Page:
Sino-US ties will stay stable ‘no matter who is elected’ as US president: China’s Premier Li Keqiang
New York audience assured door to Chinese market ‘will never close’
Premier Li Keqiang says relations between China and the United States will remain stable “no matter who is elected” as the next US president, as he attempts to alleviate concerns over uncertain Sino-US ties.
Li, who was in New York to attend the United Nations General Assembly, said he could not comment much on the election as it is an internal affair for the US, and nor would he be able to state which candidate he favoured.
“Speaking as the Chinese Premier,” he said, “no matter who gets elected, Sino-US relations will definitely remain stable and promising.”
It is the first time a top Chinese leader has addressed the possible impact on Sino-US ties of the US election.
Li’s remarks, delivered at the Economic Club in New York, came as observers watch whether bilateral ties between the two nations will deteriorate due to campaign politics. Republican candidate Donald Trump has threatened to impose 45 per cent tariffs on Chinese goods and accused China of stealing American manufacturing jobs, while his Democratic rival Hillary Clinton has vowed to stand up to China should it violate trade rules.
Li also attempted to dismiss suspicions of Chinese investment in the US, including the purchase by a Chinese company of the Waldorf Astoria hotel, where Li is staying during his visit.
“You said this is a hotel owned by the Chinese government. I want to make a correction here – this is a hotel purchased by a private Chinese company,” Li said in response to a question about how to ease mistrust between the two countries.
“I heard that it is managed by an American company,” he added. “So I think that I am still staying at an American hotel.”
The Waldorf, which is known for hosting prominent guests and world leaders, was acquired by a Chinese company, Anbang Insurance Group, in 2014.
Although the hotel is still operated by Hilton Worldwide Holdings, concerns on whether it remains a secure location for official functions have been raised.
It has been a tradition for the US president to stay at the Waldorf during the UN General Assembly every September but President Barack Obama broke with the tradition last year, after Anbang’s purchase, and opted for another hotel. The change was reportedly due to security concerns over possible eavesdropping and hacking by China.
Every Chinese leader has stayed at the hotel since the late leader Deng Xiaoping first visited the United States in 1974.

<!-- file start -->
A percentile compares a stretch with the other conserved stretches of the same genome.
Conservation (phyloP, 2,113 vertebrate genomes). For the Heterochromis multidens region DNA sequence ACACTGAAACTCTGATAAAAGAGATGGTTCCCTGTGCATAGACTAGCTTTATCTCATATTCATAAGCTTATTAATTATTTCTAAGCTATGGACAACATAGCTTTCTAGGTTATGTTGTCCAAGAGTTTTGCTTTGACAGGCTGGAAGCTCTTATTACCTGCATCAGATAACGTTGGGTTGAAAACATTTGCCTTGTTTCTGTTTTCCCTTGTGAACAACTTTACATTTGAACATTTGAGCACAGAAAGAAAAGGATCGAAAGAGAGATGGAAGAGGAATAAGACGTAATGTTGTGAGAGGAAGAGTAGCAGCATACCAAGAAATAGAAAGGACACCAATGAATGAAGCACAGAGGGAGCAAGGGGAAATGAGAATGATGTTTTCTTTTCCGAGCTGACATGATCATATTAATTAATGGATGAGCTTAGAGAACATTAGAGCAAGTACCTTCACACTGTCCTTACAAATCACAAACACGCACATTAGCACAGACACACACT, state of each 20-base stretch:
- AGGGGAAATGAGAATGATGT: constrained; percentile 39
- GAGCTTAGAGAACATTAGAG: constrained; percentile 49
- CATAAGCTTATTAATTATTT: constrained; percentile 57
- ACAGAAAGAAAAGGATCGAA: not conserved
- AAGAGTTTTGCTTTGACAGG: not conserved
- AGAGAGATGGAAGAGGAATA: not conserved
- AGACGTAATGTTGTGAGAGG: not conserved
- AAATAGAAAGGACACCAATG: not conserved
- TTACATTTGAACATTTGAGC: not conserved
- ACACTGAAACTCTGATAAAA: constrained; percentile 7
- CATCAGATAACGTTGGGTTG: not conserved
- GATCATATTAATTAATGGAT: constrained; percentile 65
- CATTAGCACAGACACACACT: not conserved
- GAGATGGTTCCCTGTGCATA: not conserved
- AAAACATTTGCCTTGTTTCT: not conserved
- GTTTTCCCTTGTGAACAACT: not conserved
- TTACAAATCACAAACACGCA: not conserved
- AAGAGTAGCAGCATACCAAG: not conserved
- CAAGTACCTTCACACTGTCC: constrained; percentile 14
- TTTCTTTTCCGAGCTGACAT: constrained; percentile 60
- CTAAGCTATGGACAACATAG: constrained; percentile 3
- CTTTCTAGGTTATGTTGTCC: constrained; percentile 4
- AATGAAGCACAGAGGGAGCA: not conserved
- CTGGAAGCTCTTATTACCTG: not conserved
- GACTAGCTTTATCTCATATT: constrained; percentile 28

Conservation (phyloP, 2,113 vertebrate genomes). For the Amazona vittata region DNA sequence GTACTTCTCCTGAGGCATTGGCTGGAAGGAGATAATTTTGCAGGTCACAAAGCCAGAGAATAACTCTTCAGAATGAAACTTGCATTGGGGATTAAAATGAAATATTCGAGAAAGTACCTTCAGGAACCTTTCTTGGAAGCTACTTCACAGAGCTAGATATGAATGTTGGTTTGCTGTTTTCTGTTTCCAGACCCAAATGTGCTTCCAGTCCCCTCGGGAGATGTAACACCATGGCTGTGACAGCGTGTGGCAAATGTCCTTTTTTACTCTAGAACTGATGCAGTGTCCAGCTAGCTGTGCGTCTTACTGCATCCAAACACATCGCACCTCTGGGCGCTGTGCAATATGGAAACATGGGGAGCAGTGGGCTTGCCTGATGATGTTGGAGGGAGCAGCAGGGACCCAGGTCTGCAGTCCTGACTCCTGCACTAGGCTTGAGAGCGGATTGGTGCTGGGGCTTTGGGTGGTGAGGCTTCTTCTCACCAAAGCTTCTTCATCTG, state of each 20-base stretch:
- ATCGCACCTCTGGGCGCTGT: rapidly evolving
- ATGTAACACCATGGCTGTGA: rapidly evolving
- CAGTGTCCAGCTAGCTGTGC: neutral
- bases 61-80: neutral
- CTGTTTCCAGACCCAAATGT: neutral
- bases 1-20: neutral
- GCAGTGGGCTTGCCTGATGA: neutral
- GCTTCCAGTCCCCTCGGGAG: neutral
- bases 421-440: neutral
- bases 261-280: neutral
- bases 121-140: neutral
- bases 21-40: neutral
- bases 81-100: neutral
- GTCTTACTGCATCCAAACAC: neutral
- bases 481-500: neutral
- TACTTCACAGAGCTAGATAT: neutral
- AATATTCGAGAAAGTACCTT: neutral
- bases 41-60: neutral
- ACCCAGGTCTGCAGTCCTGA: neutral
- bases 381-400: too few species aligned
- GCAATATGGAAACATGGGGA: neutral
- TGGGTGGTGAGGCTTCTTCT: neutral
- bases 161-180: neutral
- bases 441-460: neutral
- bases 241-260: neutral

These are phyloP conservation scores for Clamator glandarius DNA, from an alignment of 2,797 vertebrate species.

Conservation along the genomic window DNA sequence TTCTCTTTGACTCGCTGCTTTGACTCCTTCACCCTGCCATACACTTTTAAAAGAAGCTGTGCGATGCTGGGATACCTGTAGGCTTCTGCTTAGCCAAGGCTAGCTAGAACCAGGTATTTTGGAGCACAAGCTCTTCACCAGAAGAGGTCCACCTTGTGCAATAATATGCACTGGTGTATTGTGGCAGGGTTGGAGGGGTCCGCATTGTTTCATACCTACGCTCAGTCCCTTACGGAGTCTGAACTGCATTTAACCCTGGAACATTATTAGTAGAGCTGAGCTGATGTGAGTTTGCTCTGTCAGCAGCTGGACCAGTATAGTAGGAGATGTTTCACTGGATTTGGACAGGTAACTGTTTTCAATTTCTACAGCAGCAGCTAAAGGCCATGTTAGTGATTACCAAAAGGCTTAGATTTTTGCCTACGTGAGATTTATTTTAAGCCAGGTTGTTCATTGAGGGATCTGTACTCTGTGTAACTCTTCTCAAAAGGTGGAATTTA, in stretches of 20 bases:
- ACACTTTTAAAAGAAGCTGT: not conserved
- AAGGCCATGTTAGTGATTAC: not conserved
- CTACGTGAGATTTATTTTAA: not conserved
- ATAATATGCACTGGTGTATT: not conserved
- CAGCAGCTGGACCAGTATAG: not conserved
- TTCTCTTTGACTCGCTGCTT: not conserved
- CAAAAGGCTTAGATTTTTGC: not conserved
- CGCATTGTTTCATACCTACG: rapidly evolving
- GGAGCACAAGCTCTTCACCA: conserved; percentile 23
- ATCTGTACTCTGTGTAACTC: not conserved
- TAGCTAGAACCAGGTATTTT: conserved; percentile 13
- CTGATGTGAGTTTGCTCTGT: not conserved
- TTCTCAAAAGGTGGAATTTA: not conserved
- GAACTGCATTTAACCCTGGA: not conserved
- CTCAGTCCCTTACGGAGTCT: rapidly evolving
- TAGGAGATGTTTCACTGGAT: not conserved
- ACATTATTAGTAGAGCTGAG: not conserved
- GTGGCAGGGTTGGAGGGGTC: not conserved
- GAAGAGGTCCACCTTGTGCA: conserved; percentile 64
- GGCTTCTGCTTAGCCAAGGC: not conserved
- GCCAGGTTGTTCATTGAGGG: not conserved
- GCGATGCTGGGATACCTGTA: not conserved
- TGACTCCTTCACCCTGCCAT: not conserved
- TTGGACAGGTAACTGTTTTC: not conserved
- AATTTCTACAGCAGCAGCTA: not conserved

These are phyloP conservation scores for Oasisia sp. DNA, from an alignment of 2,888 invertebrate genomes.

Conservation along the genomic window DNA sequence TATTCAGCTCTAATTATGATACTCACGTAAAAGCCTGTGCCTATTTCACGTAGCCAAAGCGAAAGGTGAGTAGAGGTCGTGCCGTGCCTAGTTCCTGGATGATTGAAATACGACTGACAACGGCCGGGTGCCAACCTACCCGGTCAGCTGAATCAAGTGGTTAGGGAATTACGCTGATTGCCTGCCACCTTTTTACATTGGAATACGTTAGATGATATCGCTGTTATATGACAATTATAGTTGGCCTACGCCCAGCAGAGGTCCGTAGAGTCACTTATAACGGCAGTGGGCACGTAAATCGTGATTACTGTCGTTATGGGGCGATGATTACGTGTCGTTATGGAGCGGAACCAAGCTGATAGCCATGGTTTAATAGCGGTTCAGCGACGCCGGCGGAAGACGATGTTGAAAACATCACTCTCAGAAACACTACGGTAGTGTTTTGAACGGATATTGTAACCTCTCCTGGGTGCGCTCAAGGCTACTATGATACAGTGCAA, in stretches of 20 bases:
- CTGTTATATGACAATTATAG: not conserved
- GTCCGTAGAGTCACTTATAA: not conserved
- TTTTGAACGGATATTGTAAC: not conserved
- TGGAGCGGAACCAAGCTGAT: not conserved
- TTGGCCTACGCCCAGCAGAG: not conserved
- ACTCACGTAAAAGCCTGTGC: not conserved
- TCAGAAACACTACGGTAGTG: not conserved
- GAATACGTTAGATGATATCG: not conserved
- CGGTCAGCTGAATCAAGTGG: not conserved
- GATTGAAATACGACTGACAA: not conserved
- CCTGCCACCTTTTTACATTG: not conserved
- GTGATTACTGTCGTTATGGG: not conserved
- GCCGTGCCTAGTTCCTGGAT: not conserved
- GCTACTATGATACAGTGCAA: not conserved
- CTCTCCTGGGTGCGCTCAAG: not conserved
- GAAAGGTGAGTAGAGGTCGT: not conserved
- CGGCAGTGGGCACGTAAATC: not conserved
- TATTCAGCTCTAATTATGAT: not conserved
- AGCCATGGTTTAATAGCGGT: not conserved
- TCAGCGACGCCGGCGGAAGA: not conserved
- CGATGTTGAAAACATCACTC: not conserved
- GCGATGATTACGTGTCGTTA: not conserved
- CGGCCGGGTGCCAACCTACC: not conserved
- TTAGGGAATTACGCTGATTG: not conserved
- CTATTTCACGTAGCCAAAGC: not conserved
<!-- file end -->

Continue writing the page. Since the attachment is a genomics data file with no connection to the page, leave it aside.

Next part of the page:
The hotel has become the main centre of activities for the Chinese delegation during their current US visit.
Li also provided assurance on China’s economic development, saying that the growth rate in the remaining quarter of this year would “keep the momentum of the first half of 2016”.
He reiterated that there was no basis for continued yuan depreciation and that China would not use devaluation of its currency to boost exports.
Referring to negotiations on a bilateral investment treaty between the two nations that have been overshadowed by disagreements about which sectors are deemed sensitive, Li said the two nations would eventually reach an agreement if they took a pragmatic approach.
“As our business sectors mature, we will gradually advance their opening up and widen access to more sectors for foreign investors,” Li said.
“The door [to China’s market] will only open even wider, and it will never close.”
In an attempt to “prove China’s sincerity in opening up to the US market”, Li announced that China recently completed quarantine procedures on US imports of beef with bones, and would soon allow US beef to enter the Chinese market again.
US beef imports have been banned since 2003, with China citing concerns over the spread of bovine spongiform encephalopathy, also known as “mad cow” disease. The ban came after a cow with the disease was found in Washington state.
Li is scheduled to give a speech at the UN in New York on Wednesday to present China’s stance on global governance, before leaving for Canada and Cuba as part of his three-nation trip.
Yuan Zheng, an expert on Sino-US relations from the Chinese Academy of Social Sciences, said harsh criticism and accusations towards China from Clinton and Trump would of course impact relations with China, but campaign words could not be regarded too seriously, as they do not necessarily turn into policies.
“One exception is when candidates speak too specifically on a topic, such as terminating China’s most favoured nation status, because this can be seen as a promise given by the presidential candidate. The elected person has huge pressure if he or she does not fulfil that,” Yuan said.